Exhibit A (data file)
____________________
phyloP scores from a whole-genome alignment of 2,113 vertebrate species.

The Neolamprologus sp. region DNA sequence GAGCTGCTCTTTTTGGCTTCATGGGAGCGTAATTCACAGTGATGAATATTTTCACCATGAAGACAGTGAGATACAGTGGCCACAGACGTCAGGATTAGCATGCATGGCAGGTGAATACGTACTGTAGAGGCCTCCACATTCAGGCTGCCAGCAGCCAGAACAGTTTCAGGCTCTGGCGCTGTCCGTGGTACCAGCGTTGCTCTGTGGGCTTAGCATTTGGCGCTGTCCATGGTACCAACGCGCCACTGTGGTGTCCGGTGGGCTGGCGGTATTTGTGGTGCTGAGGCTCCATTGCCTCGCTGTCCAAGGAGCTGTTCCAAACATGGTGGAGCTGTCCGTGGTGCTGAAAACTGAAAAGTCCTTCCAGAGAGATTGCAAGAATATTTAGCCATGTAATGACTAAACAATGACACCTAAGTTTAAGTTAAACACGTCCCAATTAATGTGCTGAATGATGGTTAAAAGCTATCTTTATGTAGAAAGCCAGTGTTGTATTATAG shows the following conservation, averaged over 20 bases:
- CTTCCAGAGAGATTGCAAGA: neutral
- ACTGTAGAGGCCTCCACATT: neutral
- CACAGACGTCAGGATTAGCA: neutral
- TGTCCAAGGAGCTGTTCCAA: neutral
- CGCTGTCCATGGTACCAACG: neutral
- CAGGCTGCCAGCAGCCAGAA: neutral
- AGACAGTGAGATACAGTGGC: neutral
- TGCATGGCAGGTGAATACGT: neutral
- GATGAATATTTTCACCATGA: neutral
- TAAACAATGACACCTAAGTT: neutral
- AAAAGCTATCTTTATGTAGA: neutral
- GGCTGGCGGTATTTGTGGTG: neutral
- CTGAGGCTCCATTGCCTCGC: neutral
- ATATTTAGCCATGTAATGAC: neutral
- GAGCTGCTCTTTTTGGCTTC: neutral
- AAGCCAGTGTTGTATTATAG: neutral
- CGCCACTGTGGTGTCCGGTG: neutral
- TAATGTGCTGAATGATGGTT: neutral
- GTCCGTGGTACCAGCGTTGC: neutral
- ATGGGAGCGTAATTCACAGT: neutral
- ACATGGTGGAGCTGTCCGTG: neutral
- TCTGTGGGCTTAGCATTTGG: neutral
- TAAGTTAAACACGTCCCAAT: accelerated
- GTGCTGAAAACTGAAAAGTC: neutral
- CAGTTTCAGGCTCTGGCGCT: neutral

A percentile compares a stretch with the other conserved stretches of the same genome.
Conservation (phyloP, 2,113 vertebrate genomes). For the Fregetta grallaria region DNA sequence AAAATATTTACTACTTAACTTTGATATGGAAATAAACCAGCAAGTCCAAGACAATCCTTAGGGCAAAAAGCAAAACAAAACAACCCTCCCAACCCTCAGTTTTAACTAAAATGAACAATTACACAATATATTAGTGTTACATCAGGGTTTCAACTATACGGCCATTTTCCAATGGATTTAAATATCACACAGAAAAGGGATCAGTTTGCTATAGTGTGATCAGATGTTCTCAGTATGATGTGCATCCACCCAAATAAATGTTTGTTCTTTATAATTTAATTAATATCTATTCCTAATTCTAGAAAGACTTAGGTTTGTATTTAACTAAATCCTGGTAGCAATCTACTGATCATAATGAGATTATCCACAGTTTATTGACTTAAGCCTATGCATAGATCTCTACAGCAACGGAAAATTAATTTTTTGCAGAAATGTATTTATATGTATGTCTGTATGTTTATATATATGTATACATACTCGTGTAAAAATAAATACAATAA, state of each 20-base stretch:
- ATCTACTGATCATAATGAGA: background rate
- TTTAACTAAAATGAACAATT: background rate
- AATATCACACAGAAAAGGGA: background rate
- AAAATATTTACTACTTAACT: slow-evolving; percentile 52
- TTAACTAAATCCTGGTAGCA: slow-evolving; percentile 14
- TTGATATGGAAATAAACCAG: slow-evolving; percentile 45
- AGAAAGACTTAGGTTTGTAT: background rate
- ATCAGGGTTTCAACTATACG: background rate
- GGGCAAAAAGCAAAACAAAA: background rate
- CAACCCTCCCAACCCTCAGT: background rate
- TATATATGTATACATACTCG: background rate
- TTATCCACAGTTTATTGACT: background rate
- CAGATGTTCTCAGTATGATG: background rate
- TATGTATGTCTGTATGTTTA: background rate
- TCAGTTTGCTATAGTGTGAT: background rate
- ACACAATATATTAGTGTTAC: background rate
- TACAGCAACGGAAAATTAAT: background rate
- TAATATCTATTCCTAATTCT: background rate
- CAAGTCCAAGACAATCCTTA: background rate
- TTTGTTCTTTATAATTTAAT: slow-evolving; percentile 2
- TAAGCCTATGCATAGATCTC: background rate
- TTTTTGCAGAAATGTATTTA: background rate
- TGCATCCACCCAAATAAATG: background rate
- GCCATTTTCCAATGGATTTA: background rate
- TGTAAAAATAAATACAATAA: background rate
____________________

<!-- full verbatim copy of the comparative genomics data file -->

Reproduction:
phyloP scores from a whole-genome alignment of 2,113 vertebrate species.

The Neolamprologus sp. region DNA sequence GAGCTGCTCTTTTTGGCTTCATGGGAGCGTAATTCACAGTGATGAATATTTTCACCATGAAGACAGTGAGATACAGTGGCCACAGACGTCAGGATTAGCATGCATGGCAGGTGAATACGTACTGTAGAGGCCTCCACATTCAGGCTGCCAGCAGCCAGAACAGTTTCAGGCTCTGGCGCTGTCCGTGGTACCAGCGTTGCTCTGTGGGCTTAGCATTTGGCGCTGTCCATGGTACCAACGCGCCACTGTGGTGTCCGGTGGGCTGGCGGTATTTGTGGTGCTGAGGCTCCATTGCCTCGCTGTCCAAGGAGCTGTTCCAAACATGGTGGAGCTGTCCGTGGTGCTGAAAACTGAAAAGTCCTTCCAGAGAGATTGCAAGAATATTTAGCCATGTAATGACTAAACAATGACACCTAAGTTTAAGTTAAACACGTCCCAATTAATGTGCTGAATGATGGTTAAAAGCTATCTTTATGTAGAAAGCCAGTGTTGTATTATAG shows the following conservation, averaged over 20 bases:
- CTTCCAGAGAGATTGCAAGA: neutral
- ACTGTAGAGGCCTCCACATT: neutral
- CACAGACGTCAGGATTAGCA: neutral
- TGTCCAAGGAGCTGTTCCAA: neutral
- CGCTGTCCATGGTACCAACG: neutral
- CAGGCTGCCAGCAGCCAGAA: neutral
- AGACAGTGAGATACAGTGGC: neutral
- TGCATGGCAGGTGAATACGT: neutral
- GATGAATATTTTCACCATGA: neutral
- TAAACAATGACACCTAAGTT: neutral
- AAAAGCTATCTTTATGTAGA: neutral
- GGCTGGCGGTATTTGTGGTG: neutral
- CTGAGGCTCCATTGCCTCGC: neutral
- ATATTTAGCCATGTAATGAC: neutral
- GAGCTGCTCTTTTTGGCTTC: neutral
- AAGCCAGTGTTGTATTATAG: neutral
- CGCCACTGTGGTGTCCGGTG: neutral
- TAATGTGCTGAATGATGGTT: neutral
- GTCCGTGGTACCAGCGTTGC: neutral
- ATGGGAGCGTAATTCACAGT: neutral
- ACATGGTGGAGCTGTCCGTG: neutral
- TCTGTGGGCTTAGCATTTGG: neutral
- TAAGTTAAACACGTCCCAAT: accelerated
- GTGCTGAAAACTGAAAAGTC: neutral
- CAGTTTCAGGCTCTGGCGCT: neutral

A percentile compares a stretch with the other conserved stretches of the same genome.
Conservation (phyloP, 2,113 vertebrate genomes). For the Fregetta grallaria region DNA sequence AAAATATTTACTACTTAACTTTGATATGGAAATAAACCAGCAAGTCCAAGACAATCCTTAGGGCAAAAAGCAAAACAAAACAACCCTCCCAACCCTCAGTTTTAACTAAAATGAACAATTACACAATATATTAGTGTTACATCAGGGTTTCAACTATACGGCCATTTTCCAATGGATTTAAATATCACACAGAAAAGGGATCAGTTTGCTATAGTGTGATCAGATGTTCTCAGTATGATGTGCATCCACCCAAATAAATGTTTGTTCTTTATAATTTAATTAATATCTATTCCTAATTCTAGAAAGACTTAGGTTTGTATTTAACTAAATCCTGGTAGCAATCTACTGATCATAATGAGATTATCCACAGTTTATTGACTTAAGCCTATGCATAGATCTCTACAGCAACGGAAAATTAATTTTTTGCAGAAATGTATTTATATGTATGTCTGTATGTTTATATATATGTATACATACTCGTGTAAAAATAAATACAATAA, state of each 20-base stretch:
- ATCTACTGATCATAATGAGA: background rate
- TTTAACTAAAATGAACAATT: background rate
- AATATCACACAGAAAAGGGA: background rate
- AAAATATTTACTACTTAACT: slow-evolving; percentile 52
- TTAACTAAATCCTGGTAGCA: slow-evolving; percentile 14
- TTGATATGGAAATAAACCAG: slow-evolving; percentile 45
- AGAAAGACTTAGGTTTGTAT: background rate
- ATCAGGGTTTCAACTATACG: background rate
- GGGCAAAAAGCAAAACAAAA: background rate
- CAACCCTCCCAACCCTCAGT: background rate
- TATATATGTATACATACTCG: background rate
- TTATCCACAGTTTATTGACT: background rate
- CAGATGTTCTCAGTATGATG: background rate
- TATGTATGTCTGTATGTTTA: background rate
- TCAGTTTGCTATAGTGTGAT: background rate
- ACACAATATATTAGTGTTAC: background rate
- TACAGCAACGGAAAATTAAT: background rate
- TAATATCTATTCCTAATTCT: background rate
- CAAGTCCAAGACAATCCTTA: background rate
- TTTGTTCTTTATAATTTAAT: slow-evolving; percentile 2
- TAAGCCTATGCATAGATCTC: background rate
- TTTTTGCAGAAATGTATTTA: background rate
- TGCATCCACCCAAATAAATG: background rate
- GCCATTTTCCAATGGATTTA: background rate
- TGTAAAAATAAATACAATAA: background rate